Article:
Again, in general, the script is not moving the VM. The script is facilitating a migration of sorts by creating a new VM in new VNet while retaining the original VMs configuration and data disks. Here are the steps that are performed in the script:
(1) Gathers info on existing VM, VNet, and subnet. (2) Removes the original VM while saving all data disks and VM info. (3) Creates VM configuration for new VM, creates nic for new VM, and new availability set. (4) Adds data disks to new VM, adds nics to new VM, adds VM to the new VNet. (5)Creates new VM and adds the VM to the new VNet.
Let’s look at some other general information about the script. The script is a single script that has code for both PowerShell 5 using the AzureRM Module and PowerShell 7 (Core) using the AZ module. When you run the script it prompts you to choose what Azure module you are using. The script is interactive so it will prompt you to log in and prompt you for your Azure subscription in case you are running multiple subscriptions. The script is intended to migrate a single VM. It assumes the VM is deployed into an availability set and will migrate to a new availability set or in the existing availability set. You can also migrate to a new resource group or place the new VM in the existing resource group. Ok. Let’s dive into running the script. Here is a walk-through of running the script.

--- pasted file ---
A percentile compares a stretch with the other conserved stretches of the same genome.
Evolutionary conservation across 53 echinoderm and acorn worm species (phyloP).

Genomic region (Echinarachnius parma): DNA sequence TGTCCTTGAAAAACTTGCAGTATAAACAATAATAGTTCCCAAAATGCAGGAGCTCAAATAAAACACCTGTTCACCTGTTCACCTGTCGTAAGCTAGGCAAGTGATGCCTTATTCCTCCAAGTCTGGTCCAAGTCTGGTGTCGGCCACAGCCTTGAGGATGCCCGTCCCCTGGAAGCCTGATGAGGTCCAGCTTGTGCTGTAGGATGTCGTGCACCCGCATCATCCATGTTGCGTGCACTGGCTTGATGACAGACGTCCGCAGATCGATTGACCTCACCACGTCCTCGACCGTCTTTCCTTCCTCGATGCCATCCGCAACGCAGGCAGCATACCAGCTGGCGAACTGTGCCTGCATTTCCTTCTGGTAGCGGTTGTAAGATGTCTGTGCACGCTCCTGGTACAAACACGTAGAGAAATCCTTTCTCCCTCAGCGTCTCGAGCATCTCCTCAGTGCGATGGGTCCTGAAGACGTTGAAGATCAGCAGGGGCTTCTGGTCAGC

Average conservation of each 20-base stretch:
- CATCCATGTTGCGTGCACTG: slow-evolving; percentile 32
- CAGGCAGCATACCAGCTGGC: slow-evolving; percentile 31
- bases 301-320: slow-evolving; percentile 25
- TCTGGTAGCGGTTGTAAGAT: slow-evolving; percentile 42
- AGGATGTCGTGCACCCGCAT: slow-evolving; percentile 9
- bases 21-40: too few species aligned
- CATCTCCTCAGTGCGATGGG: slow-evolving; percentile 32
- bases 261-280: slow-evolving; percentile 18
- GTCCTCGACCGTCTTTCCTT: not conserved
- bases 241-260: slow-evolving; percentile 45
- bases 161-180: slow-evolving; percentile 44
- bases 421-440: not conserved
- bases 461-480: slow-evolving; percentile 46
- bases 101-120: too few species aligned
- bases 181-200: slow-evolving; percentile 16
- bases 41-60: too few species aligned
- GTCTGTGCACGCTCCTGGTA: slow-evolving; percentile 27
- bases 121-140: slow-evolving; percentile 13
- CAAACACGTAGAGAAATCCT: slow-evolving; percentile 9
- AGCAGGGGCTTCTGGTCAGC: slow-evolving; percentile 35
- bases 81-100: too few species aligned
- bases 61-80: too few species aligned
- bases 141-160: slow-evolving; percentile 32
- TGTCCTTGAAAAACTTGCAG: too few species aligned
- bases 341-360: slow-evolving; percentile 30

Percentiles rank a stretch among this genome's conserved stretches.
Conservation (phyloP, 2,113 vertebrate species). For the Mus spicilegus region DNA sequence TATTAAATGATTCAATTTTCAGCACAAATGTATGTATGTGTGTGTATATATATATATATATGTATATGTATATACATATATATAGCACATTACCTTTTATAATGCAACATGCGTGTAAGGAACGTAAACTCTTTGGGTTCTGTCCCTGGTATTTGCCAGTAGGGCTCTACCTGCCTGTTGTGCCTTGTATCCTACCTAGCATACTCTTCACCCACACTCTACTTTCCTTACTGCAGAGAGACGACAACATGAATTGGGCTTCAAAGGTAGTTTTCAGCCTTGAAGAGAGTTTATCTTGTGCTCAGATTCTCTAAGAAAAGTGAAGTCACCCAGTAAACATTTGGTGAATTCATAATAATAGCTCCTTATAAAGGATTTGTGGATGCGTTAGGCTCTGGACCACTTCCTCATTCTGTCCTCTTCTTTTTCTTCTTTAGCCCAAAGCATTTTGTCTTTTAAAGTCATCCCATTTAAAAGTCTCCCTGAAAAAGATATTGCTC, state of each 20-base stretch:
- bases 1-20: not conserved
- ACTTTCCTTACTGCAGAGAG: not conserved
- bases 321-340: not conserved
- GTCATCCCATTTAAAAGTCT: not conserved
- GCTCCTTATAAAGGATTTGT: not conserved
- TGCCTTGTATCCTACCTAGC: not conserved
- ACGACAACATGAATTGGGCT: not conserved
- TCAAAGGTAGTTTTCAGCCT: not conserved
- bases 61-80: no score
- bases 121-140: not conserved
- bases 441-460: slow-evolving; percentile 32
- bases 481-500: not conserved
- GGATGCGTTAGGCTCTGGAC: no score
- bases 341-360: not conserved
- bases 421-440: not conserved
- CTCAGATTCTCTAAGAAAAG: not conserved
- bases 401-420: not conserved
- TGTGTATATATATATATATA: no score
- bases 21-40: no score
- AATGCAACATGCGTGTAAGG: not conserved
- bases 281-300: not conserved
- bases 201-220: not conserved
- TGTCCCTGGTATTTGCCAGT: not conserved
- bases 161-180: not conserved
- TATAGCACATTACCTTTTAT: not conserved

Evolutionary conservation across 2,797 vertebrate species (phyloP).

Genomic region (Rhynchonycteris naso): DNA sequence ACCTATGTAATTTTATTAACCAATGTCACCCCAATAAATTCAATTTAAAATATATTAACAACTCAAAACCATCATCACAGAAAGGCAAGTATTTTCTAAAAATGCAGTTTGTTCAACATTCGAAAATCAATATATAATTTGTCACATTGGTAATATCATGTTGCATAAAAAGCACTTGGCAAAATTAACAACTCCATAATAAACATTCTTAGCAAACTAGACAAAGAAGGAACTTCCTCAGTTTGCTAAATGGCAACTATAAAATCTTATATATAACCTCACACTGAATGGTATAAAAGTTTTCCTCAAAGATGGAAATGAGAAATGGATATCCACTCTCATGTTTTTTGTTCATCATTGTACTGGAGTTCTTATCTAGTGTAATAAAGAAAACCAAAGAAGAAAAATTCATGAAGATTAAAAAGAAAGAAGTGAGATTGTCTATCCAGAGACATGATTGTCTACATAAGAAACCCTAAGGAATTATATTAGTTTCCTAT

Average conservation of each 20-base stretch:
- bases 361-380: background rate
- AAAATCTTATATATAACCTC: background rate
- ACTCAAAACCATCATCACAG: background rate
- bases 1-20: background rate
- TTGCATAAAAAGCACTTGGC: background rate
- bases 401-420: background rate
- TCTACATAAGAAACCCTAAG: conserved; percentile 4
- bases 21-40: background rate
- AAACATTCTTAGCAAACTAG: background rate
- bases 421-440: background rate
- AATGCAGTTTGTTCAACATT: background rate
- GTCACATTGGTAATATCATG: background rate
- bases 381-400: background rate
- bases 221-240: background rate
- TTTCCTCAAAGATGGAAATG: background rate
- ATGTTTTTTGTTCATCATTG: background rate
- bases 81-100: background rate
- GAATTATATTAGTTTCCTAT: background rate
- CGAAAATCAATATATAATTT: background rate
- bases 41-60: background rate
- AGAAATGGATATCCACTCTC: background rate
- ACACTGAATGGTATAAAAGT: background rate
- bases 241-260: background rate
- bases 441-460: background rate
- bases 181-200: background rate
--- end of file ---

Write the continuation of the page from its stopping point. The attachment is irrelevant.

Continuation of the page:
Open PowerShell and run Vnet-to-Vnet VM migration.ps1.
You will first be prompted for the following information:
Enter the Resource Group of the original VM: Enter the original VM name: Enter the new VM name: Enter the new availability set name: Enter the new VNet resource group: Enter the new VNet name: Enter the new Subnet name:
Next, you will be prompted to select your PowerShell version and Azure module as shown in the following screenshot.
The main differences
between PowerShell 5 using the AzureRM Module and PowerShell 7 (Core) using the
AZ module are the interactive login methods as well as cmdlets. Here are
screenshots of the different logins.